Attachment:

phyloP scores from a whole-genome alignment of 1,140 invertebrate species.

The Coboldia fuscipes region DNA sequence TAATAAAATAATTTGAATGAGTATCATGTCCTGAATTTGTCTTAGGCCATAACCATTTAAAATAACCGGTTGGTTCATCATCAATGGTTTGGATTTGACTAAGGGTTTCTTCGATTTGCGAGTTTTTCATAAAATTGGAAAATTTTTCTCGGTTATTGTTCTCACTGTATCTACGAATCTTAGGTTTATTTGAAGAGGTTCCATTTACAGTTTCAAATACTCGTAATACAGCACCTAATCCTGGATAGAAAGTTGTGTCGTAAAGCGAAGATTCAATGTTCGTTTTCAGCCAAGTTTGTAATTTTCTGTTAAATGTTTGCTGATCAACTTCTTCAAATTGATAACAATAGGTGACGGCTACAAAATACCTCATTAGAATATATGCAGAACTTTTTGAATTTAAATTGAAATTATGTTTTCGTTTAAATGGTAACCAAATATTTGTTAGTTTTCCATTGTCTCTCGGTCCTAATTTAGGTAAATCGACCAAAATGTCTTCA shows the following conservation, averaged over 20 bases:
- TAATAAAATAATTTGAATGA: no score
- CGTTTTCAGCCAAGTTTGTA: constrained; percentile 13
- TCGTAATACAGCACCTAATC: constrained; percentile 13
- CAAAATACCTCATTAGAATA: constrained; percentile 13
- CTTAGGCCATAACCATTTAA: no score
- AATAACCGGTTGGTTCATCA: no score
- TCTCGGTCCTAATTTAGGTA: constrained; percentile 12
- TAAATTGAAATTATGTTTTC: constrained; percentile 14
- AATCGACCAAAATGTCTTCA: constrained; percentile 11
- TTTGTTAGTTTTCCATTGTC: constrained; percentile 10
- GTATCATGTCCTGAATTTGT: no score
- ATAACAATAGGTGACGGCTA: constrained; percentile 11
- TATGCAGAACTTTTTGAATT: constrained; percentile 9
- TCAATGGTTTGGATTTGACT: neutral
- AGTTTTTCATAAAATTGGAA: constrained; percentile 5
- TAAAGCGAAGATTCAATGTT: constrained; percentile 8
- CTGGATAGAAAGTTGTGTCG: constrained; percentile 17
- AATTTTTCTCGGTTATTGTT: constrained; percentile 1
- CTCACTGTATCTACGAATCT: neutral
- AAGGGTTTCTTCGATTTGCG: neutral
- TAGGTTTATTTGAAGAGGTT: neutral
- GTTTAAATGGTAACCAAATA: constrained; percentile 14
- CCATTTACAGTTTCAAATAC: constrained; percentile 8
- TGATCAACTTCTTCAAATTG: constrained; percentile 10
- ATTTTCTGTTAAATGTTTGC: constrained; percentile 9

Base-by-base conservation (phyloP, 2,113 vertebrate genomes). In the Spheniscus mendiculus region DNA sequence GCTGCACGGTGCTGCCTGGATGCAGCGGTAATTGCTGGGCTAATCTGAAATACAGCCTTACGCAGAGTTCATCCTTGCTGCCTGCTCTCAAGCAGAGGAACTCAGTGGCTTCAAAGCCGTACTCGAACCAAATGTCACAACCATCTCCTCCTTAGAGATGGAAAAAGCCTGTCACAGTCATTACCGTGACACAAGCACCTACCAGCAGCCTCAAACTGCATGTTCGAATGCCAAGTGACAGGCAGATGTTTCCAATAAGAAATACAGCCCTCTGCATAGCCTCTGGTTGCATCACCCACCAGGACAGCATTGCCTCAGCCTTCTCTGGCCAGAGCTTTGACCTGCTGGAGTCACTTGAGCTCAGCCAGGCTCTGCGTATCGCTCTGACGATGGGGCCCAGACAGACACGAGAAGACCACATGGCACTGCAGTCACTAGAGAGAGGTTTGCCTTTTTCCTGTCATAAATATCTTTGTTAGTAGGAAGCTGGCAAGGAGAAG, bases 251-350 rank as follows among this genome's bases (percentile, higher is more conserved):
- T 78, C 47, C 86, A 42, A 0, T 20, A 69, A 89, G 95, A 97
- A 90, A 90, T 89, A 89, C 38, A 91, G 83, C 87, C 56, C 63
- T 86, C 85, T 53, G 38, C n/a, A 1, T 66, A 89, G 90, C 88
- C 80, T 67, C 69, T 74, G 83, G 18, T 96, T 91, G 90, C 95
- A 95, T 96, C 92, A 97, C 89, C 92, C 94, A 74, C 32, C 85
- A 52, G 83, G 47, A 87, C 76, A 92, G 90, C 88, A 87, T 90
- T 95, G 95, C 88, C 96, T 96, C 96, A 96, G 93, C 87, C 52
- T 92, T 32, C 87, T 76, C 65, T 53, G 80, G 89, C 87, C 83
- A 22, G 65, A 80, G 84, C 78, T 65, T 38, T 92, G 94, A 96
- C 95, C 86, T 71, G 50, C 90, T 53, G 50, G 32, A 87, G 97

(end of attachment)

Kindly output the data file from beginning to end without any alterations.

phyloP scores from a whole-genome alignment of 1,140 invertebrate species.

The Coboldia fuscipes region DNA sequence TAATAAAATAATTTGAATGAGTATCATGTCCTGAATTTGTCTTAGGCCATAACCATTTAAAATAACCGGTTGGTTCATCATCAATGGTTTGGATTTGACTAAGGGTTTCTTCGATTTGCGAGTTTTTCATAAAATTGGAAAATTTTTCTCGGTTATTGTTCTCACTGTATCTACGAATCTTAGGTTTATTTGAAGAGGTTCCATTTACAGTTTCAAATACTCGTAATACAGCACCTAATCCTGGATAGAAAGTTGTGTCGTAAAGCGAAGATTCAATGTTCGTTTTCAGCCAAGTTTGTAATTTTCTGTTAAATGTTTGCTGATCAACTTCTTCAAATTGATAACAATAGGTGACGGCTACAAAATACCTCATTAGAATATATGCAGAACTTTTTGAATTTAAATTGAAATTATGTTTTCGTTTAAATGGTAACCAAATATTTGTTAGTTTTCCATTGTCTCTCGGTCCTAATTTAGGTAAATCGACCAAAATGTCTTCA shows the following conservation, averaged over 20 bases:
- TAATAAAATAATTTGAATGA: no score
- CGTTTTCAGCCAAGTTTGTA: constrained; percentile 13
- TCGTAATACAGCACCTAATC: constrained; percentile 13
- CAAAATACCTCATTAGAATA: constrained; percentile 13
- CTTAGGCCATAACCATTTAA: no score
- AATAACCGGTTGGTTCATCA: no score
- TCTCGGTCCTAATTTAGGTA: constrained; percentile 12
- TAAATTGAAATTATGTTTTC: constrained; percentile 14
- AATCGACCAAAATGTCTTCA: constrained; percentile 11
- TTTGTTAGTTTTCCATTGTC: constrained; percentile 10
- GTATCATGTCCTGAATTTGT: no score
- ATAACAATAGGTGACGGCTA: constrained; percentile 11
- TATGCAGAACTTTTTGAATT: constrained; percentile 9
- TCAATGGTTTGGATTTGACT: neutral
- AGTTTTTCATAAAATTGGAA: constrained; percentile 5
- TAAAGCGAAGATTCAATGTT: constrained; percentile 8
- CTGGATAGAAAGTTGTGTCG: constrained; percentile 17
- AATTTTTCTCGGTTATTGTT: constrained; percentile 1
- CTCACTGTATCTACGAATCT: neutral
- AAGGGTTTCTTCGATTTGCG: neutral
- TAGGTTTATTTGAAGAGGTT: neutral
- GTTTAAATGGTAACCAAATA: constrained; percentile 14
- CCATTTACAGTTTCAAATAC: constrained; percentile 8
- TGATCAACTTCTTCAAATTG: constrained; percentile 10
- ATTTTCTGTTAAATGTTTGC: constrained; percentile 9

Base-by-base conservation (phyloP, 2,113 vertebrate genomes). In the Spheniscus mendiculus region DNA sequence GCTGCACGGTGCTGCCTGGATGCAGCGGTAATTGCTGGGCTAATCTGAAATACAGCCTTACGCAGAGTTCATCCTTGCTGCCTGCTCTCAAGCAGAGGAACTCAGTGGCTTCAAAGCCGTACTCGAACCAAATGTCACAACCATCTCCTCCTTAGAGATGGAAAAAGCCTGTCACAGTCATTACCGTGACACAAGCACCTACCAGCAGCCTCAAACTGCATGTTCGAATGCCAAGTGACAGGCAGATGTTTCCAATAAGAAATACAGCCCTCTGCATAGCCTCTGGTTGCATCACCCACCAGGACAGCATTGCCTCAGCCTTCTCTGGCCAGAGCTTTGACCTGCTGGAGTCACTTGAGCTCAGCCAGGCTCTGCGTATCGCTCTGACGATGGGGCCCAGACAGACACGAGAAGACCACATGGCACTGCAGTCACTAGAGAGAGGTTTGCCTTTTTCCTGTCATAAATATCTTTGTTAGTAGGAAGCTGGCAAGGAGAAG, bases 251-350 rank as follows among this genome's bases (percentile, higher is more conserved):
- T 78, C 47, C 86, A 42, A 0, T 20, A 69, A 89, G 95, A 97
- A 90, A 90, T 89, A 89, C 38, A 91, G 83, C 87, C 56, C 63
- T 86, C 85, T 53, G 38, C n/a, A 1, T 66, A 89, G 90, C 88
- C 80, T 67, C 69, T 74, G 83, G 18, T 96, T 91, G 90, C 95
- A 95, T 96, C 92, A 97, C 89, C 92, C 94, A 74, C 32, C 85
- A 52, G 83, G 47, A 87, C 76, A 92, G 90, C 88, A 87, T 90
- T 95, G 95, C 88, C 96, T 96, C 96, A 96, G 93, C 87, C 52
- T 92, T 32, C 87, T 76, C 65, T 53, G 80, G 89, C 87, C 83
- A 22, G 65, A 80, G 84, C 78, T 65, T 38, T 92, G 94, A 96
- C 95, C 86, T 71, G 50, C 90, T 53, G 50, G 32, A 87, G 97